Pedestrians highlight crowding concerns
A City of Melbourne-led transport discussion has yielded extensive feedback from Victorians, with pedestrians and public transport users reporting their top experience as feeling overcrowded.
Transport portfolio chair Councillor Nicolas Frances Gilley said an unprecedented number of responses to the Walking, City Space, Public Transport, Cycling, Motor Vehicles, Parking, Emerging Technology and Transport Pricing discussion papers were received.
“With 1300 submissions and 1500 social media comments, this is the most responses we’ve ever had when asking the community to give us their feedback on a topic. We heard from a wide range of postcodes throughout Victoria; including regional areas such as Ballarat,” Cr Frances Gilley said.
“We have prioritised walking as the most important travel choice in our city, supported by cycling and public transport. Incidentally, these are the three topics that generated the most feedback.
“Residents, workers and visitors to our city are telling us they are feeling overcrowded. Now we have solid data that quantifies that experience and more importantly, suggests how we can tackle it.”
More than half of respondents (54 per cent) to the Walking paper said they had experienced ‘overcrowding on footpaths’. The other top experiences were ‘poor pedestrian etiquette’ (21 per cent) and ‘crossing times at intersections too short/infrequent’ (20 per cent).
The top three unprompted suggestions to combat these issues were: to widen footpaths (27 per cent), create car free zones (24 per cent) and improve traffic light timing (18 per cent).
Of the eight topics tested, cycling received the greatest number of responses (366), with two out of five community members reporting their top experience as ‘unsafe and intimidating’ and suggesting protected bike lanes is the solution.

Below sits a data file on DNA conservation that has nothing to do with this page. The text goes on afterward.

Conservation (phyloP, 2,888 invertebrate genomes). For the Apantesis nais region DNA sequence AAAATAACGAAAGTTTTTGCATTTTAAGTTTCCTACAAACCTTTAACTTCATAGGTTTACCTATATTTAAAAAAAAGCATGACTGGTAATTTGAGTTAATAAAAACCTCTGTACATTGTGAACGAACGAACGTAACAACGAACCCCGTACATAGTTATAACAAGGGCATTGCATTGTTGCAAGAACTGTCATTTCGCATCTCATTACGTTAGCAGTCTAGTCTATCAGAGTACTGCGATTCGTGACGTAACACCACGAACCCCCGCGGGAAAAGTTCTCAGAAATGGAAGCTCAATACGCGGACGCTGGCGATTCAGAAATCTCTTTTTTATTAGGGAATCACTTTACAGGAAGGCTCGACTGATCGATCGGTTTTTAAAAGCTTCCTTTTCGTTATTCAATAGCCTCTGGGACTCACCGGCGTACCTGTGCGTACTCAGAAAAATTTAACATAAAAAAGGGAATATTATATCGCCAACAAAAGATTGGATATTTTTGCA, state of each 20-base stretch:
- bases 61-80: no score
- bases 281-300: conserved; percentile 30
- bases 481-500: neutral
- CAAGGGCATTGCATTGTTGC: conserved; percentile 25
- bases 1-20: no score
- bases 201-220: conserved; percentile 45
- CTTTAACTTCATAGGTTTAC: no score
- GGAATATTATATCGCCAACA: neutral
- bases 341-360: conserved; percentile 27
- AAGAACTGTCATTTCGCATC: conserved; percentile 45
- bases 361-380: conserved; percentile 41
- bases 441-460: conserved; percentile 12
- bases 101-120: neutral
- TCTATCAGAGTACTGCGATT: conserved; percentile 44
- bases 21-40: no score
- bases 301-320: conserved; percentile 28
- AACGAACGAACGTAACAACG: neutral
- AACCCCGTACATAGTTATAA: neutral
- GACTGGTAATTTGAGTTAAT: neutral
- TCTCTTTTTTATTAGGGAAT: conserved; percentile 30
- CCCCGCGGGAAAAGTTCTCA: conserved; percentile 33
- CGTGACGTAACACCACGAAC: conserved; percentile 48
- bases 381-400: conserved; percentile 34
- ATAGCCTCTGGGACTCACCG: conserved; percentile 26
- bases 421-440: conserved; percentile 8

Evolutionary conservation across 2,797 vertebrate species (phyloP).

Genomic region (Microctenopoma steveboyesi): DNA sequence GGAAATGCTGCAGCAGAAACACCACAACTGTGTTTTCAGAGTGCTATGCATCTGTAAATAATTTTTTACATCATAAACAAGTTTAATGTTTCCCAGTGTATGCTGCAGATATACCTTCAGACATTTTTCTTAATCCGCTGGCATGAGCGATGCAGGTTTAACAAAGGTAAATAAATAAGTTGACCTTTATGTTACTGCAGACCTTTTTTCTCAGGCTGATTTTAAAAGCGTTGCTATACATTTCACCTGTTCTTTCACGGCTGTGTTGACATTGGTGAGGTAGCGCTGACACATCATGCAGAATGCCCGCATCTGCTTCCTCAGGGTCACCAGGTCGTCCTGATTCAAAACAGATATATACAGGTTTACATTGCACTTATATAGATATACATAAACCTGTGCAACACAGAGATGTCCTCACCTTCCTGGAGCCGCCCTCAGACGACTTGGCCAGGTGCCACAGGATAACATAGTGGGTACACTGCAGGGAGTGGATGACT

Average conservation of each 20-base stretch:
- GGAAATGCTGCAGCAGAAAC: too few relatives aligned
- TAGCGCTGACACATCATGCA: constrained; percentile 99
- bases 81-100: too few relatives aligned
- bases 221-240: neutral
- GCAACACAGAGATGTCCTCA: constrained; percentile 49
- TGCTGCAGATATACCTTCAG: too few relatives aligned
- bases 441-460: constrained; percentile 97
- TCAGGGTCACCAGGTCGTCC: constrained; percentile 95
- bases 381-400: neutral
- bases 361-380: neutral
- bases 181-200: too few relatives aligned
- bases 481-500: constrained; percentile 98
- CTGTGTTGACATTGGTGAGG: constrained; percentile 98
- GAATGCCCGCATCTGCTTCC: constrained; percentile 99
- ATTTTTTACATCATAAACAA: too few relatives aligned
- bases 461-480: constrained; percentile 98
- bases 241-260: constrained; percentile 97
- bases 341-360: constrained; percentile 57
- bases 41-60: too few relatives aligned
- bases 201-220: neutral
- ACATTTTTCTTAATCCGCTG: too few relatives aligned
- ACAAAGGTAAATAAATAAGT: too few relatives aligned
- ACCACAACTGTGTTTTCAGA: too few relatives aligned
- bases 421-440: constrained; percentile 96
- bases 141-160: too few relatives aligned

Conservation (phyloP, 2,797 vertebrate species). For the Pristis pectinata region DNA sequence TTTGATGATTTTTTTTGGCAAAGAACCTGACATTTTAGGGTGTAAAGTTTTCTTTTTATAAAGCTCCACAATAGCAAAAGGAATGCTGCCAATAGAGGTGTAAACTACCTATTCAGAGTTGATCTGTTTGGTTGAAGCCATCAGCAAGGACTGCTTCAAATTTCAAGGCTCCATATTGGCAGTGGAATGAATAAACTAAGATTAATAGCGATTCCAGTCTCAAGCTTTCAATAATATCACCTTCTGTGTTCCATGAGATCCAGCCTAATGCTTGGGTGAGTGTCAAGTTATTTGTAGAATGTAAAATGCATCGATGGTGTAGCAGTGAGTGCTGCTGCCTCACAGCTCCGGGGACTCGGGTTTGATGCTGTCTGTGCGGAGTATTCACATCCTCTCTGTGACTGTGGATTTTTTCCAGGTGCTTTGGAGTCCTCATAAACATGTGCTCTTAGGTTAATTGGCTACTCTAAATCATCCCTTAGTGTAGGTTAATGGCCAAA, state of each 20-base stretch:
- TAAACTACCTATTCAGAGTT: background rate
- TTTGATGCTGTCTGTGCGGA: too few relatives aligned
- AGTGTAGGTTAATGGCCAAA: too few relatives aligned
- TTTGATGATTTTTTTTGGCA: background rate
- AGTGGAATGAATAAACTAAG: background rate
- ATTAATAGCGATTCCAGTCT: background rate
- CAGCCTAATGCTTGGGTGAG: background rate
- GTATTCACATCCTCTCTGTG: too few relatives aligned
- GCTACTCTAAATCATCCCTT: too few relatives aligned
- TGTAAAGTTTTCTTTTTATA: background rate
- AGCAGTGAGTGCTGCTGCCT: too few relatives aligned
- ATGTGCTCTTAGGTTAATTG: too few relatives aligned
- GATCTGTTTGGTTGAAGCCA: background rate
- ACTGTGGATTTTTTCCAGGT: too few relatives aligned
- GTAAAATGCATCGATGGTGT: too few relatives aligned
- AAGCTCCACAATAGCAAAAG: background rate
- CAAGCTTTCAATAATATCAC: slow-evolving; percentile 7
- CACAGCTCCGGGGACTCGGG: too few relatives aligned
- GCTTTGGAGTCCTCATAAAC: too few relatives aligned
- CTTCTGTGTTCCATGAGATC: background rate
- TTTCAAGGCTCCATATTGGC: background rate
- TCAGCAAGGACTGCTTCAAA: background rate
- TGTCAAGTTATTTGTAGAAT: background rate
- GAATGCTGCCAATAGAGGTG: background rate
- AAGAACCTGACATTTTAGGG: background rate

Like walking, the number one experience of public transport in Melbourne was of ‘feeling overcrowded’ (38 per cent).
The top experiences regarding motor vehicles were ‘motor vehicles block intersections’ (38 per cent), ‘unsafe for pedestrians and cyclists’ (34 per cent) and ‘traffic and congestion’ (23 per cent).
In suggesting ways to address motor vehicle issues, almost half (47 per cent) of contributors expressed a desire to reduce vehicle access in the CBD.
“While we received overwhelming support for many of the ideas raised in the discussion papers, we also received criticisms and concerns. All feedback will shape the new Transport Strategy we’re releasing early next year,” Cr Frances Gilley said.
“We’re also putting together long-term visions for the Spencer Street, Flinders Street and Elizabeth Street precincts to improve public amenity and access to these important city gateways.”
More than 1300 submissions on eight transport topics were received through the City’s Participate Melbourne website and Participate ideas forum, via mail and email from April to July 2018. A further 1500 social media comments were captured as part of the debate.
The submissions were in response to eight discussion papers, which presented evidence, best practice from other cities, options and ideas for consideration to encourage community debate and to prompt discussion to inform the City of Melbourne’s draft Transport Strategy.
The draft Transport Strategy is now being completed and will be presented to Future Melbourne Committee in the New Year. Further consultation will follow to finalise the Strategy.